Characteristics of effective teams: a literature review.

Department of Occupational Therapy, University of Queensland.
Australian health review: a publication of the Australian Hospital Association (Impact Factor: 1). 02/2000; 23(3):201-8. DOI: 10.1071/AH000201
Source: PubMed

ABSTRACT Effective healthcare teams often elude consistent definition because of the complexity of teamwork. Systems theory offers a dynamic view of teamwork, in which input conditions are transformed via optimum throughput processes into maximal output. This article describes eighteen characteristics of effective teams across input conditions and teamwork processes, which have been identified from the literature.

  • Source
    [Show abstract] [Hide abstract]
    ABSTRACT: Objective This research sought to gain insight into the processes used by clinicians to discuss a schizophrenia diagnosis with patients/families, with the aim of informing the development of a communications skills training program. Methods A generic qualitative methodological approach was used. Sixteen mental health clinicians were recruited. Semi-structured individual interviews were used to explore their perceptions and experiences communicating a schizophrenia diagnosis. Interviews were recorded, transcribed, and thematic analysis undertaken. Results There were five key themes relating to the process of communication about a diagnosis of schizophrenia: (1) orientation to patient care, (2) planning of communication, (3) the impact of team leadership and inter/intra-professional functioning on communication tasks, (4) the roles of different clinicians in communicating about diagnosis and treatment, and (5) time and resource deficiencies. Despite expressing care and concern for vulnerable patients and embracing the concept of multidisciplinary teams, communicating diagnostic information to patients and families was generally unplanned for, with little consistency regarding leadership approaches, or how the team communicated diagnostic information to the patient and family. This contributed to tensions between different team members. Conclusion The findings demonstrated a number of issues compromising good communication around a schizophrenia diagnosis, both in terms of clinician skill and clinical context, and support the importance of education and training for all members of the multidisciplinary team about their role in the communication process.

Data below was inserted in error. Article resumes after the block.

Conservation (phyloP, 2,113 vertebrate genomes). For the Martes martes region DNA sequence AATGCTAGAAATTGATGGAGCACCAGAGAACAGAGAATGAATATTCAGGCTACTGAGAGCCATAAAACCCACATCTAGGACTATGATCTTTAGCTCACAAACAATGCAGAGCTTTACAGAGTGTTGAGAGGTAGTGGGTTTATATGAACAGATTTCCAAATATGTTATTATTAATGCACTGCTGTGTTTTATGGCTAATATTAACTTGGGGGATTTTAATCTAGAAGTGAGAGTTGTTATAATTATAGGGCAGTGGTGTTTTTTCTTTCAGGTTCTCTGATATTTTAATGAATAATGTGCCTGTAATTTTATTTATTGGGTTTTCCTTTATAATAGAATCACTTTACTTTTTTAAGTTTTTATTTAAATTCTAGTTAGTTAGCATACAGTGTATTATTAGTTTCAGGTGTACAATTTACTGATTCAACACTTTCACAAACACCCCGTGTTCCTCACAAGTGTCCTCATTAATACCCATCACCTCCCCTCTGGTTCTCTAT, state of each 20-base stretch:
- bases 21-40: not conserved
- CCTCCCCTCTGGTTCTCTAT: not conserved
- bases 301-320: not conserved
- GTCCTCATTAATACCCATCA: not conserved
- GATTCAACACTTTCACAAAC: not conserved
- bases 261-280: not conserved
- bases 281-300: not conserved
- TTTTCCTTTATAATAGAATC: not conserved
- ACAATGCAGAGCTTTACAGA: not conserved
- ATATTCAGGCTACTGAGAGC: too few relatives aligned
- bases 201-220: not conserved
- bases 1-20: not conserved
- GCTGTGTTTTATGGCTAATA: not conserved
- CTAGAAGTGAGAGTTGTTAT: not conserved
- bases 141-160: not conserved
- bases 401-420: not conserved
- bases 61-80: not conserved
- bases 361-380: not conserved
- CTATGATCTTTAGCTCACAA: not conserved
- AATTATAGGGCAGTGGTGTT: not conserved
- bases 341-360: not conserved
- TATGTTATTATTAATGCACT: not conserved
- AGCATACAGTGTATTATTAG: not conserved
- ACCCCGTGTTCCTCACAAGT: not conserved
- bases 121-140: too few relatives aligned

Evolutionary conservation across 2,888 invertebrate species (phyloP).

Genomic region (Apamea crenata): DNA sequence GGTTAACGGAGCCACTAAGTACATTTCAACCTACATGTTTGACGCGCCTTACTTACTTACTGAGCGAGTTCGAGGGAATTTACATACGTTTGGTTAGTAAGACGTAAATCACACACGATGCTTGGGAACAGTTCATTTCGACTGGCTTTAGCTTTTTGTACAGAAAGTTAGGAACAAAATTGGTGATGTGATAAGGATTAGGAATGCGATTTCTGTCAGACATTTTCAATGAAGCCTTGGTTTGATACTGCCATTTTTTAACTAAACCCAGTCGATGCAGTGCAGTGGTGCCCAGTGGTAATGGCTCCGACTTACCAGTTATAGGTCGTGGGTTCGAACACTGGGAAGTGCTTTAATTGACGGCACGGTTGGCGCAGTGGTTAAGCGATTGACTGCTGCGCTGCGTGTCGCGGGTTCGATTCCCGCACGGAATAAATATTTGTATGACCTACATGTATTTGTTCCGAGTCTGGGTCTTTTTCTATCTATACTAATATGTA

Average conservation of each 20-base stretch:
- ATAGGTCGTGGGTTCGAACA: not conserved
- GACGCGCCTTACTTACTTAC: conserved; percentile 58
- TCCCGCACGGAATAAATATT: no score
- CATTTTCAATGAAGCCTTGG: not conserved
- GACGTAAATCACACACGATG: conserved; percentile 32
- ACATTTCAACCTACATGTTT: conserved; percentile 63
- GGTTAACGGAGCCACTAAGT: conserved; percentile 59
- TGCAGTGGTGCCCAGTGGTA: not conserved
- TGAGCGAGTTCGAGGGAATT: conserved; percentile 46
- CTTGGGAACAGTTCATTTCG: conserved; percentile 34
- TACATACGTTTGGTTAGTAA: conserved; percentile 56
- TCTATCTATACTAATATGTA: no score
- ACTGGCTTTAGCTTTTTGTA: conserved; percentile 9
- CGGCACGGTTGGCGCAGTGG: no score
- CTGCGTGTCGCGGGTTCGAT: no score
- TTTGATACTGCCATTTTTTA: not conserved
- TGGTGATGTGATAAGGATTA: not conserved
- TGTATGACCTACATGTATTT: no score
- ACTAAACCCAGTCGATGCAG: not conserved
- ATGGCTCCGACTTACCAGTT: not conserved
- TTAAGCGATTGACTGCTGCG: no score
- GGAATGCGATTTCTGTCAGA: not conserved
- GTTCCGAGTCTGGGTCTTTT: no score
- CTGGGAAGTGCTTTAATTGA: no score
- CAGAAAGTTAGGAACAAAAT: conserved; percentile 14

Academic Psychiatry 11/2014; 39(2). DOI:10.1007/s40596-014-0226-4 · 0.81 Impact Factor
  • Source
    [Show abstract] [Hide abstract]
    ABSTRACT: _________________________________________________________________________________ ABSTRACT— The aim of this study is to examine the effects of teamwork and organizational commitment on organizational performance in the health sector. This study sought to investigate specifically, the mechanism through which teamwork and organizational commitment influence employee's performance to their job schedules as well as to the organization. In the context of the study, the introduced model was tested by a questionnaire instrument with 27 items excluding the demographic variables. The study focused on the employees of public and private hospitals in Diyarbakir. The results suggest that there is a positive linear relationship between team work, organizational commitment and organizational performance variables. The findings of the study demonstrate that the employees of private hospitals have higher teamwork, organizational commitment and performance scores than public hospital employees. Also, some disparities were observed according to the demographic variables of the study.
  • Source
    [Show abstract] [Hide abstract]
    ABSTRACT: Closer collaboration between primary care and community health services is a clear objective of the most recent NHS reforms. Currently, there is much emphasis on integrating healthcare services and in particular, moving care closer to home and out of the acute care setting by utilising Community Services and Primary Care. This report summarises the findings of a rapid review undertaken by PRUComm of the available evidence of what factors should be taken into account in planning for the closer working of primary and community health/care services in order to increase the scope of services provided outside of hospitals.

Full-text (2 Sources)

Available from
May 27, 2014